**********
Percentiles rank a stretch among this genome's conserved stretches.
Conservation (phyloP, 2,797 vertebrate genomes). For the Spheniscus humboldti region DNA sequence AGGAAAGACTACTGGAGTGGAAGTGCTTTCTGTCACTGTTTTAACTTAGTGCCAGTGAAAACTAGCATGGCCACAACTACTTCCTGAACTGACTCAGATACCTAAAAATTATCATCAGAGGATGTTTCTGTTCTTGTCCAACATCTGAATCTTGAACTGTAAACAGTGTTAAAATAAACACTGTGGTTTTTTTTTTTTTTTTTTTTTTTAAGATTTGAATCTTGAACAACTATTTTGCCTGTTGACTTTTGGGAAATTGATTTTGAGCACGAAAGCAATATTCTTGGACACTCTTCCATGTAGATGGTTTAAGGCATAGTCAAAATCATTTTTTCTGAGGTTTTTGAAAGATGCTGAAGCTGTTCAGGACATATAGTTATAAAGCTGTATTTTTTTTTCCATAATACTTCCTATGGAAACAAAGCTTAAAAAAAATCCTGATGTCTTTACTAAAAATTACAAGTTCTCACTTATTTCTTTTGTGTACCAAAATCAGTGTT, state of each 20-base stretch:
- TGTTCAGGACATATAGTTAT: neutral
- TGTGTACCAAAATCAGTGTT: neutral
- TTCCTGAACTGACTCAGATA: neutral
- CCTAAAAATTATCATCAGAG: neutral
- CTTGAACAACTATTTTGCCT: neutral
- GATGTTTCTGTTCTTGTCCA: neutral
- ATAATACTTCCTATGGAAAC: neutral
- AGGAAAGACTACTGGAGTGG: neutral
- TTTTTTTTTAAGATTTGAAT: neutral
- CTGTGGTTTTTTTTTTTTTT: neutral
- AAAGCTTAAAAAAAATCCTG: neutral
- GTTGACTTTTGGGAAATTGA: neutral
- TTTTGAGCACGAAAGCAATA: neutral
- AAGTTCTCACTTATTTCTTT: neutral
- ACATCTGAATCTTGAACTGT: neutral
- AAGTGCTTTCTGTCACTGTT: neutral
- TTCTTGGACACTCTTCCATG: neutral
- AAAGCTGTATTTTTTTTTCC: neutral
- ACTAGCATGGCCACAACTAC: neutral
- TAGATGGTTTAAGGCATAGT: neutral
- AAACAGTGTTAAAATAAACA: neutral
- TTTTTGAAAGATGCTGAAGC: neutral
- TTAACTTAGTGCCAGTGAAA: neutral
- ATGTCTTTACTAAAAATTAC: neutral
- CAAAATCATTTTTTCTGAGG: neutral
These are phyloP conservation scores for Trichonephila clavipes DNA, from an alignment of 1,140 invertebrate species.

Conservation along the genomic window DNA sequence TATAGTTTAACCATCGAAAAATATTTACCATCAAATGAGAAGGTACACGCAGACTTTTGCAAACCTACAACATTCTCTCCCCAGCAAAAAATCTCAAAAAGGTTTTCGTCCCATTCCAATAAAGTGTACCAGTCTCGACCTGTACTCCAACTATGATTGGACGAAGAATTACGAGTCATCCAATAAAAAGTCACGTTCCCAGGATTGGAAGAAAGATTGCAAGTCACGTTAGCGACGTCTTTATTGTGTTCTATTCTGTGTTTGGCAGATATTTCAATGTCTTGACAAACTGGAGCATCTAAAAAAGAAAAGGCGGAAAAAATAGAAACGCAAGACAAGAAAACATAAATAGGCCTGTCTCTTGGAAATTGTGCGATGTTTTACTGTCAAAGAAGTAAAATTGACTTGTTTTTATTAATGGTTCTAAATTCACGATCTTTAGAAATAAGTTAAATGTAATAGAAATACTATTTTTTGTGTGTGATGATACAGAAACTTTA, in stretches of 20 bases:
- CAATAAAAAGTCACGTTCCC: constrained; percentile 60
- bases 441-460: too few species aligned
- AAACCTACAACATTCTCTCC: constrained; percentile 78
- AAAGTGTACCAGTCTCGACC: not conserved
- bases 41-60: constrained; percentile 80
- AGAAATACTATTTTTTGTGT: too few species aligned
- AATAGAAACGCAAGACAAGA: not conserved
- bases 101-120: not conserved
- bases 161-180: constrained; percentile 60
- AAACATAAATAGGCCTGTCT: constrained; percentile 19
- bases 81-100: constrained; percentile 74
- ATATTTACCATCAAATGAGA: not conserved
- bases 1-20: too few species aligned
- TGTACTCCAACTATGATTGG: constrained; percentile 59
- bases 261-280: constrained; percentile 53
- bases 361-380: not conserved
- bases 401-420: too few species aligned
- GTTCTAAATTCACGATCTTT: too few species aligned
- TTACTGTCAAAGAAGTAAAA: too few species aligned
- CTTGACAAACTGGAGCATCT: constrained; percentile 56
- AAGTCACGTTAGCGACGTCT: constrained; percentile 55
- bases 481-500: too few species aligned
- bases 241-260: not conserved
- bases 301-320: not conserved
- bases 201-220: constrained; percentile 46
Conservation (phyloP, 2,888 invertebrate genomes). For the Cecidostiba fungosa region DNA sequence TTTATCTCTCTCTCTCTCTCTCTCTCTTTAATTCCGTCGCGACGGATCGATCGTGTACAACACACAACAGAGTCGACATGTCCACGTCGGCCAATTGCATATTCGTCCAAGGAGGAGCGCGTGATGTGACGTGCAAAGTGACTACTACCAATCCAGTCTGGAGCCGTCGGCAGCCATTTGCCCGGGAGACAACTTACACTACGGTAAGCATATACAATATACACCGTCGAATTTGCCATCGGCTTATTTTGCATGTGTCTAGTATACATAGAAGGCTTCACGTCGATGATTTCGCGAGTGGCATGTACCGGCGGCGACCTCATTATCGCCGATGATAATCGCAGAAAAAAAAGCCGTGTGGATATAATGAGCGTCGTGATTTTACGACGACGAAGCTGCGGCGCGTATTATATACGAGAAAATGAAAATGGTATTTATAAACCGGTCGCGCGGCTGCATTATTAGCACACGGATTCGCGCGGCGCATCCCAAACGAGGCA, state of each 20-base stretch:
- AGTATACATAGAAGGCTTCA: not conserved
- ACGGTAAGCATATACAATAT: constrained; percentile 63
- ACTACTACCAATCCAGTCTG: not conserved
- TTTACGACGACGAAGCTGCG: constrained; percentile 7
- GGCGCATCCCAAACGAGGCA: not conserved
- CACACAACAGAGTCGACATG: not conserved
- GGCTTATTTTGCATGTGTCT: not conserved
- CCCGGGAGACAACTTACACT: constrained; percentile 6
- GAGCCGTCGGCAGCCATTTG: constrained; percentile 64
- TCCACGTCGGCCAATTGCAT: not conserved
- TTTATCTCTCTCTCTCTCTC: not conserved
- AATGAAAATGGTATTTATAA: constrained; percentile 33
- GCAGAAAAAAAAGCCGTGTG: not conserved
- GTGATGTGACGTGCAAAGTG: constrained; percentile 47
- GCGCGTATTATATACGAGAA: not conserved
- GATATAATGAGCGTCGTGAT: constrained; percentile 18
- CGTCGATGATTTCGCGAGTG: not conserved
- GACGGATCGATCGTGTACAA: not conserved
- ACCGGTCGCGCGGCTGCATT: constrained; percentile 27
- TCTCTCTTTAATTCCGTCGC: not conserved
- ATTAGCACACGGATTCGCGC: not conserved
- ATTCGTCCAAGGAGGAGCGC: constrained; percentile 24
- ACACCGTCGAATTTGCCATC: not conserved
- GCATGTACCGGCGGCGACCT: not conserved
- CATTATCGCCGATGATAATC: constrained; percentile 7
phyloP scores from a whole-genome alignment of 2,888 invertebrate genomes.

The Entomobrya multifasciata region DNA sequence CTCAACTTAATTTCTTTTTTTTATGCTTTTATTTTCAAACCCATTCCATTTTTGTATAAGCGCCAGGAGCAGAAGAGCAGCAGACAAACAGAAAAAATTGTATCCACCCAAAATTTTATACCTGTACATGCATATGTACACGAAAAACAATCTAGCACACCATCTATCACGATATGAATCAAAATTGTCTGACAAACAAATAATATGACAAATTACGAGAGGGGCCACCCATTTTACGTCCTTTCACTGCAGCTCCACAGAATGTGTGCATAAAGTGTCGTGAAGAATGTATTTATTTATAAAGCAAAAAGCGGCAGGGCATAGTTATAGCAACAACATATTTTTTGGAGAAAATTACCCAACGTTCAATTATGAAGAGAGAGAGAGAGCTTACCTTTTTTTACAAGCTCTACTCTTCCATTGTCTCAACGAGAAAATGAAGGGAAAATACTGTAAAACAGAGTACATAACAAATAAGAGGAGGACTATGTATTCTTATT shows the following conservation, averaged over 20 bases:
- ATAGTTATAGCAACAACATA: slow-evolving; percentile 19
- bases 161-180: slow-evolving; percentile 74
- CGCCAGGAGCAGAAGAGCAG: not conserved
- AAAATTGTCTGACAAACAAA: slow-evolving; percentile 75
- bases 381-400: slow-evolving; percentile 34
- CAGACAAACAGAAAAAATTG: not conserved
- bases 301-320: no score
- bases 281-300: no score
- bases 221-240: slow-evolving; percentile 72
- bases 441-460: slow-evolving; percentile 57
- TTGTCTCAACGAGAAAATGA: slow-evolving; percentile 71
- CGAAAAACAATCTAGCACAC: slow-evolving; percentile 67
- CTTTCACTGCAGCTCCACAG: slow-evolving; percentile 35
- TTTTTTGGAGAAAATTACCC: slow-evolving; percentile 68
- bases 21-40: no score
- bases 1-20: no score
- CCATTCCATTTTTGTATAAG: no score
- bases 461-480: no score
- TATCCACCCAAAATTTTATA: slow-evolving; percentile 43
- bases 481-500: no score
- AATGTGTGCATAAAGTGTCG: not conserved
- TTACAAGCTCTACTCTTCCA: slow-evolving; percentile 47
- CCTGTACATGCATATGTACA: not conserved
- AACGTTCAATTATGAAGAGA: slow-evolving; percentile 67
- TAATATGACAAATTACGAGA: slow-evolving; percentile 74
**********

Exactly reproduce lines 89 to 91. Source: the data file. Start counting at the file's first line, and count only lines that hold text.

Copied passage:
- bases 301-320: no score
- bases 281-300: no score
- bases 221-240: slow-evolving; percentile 72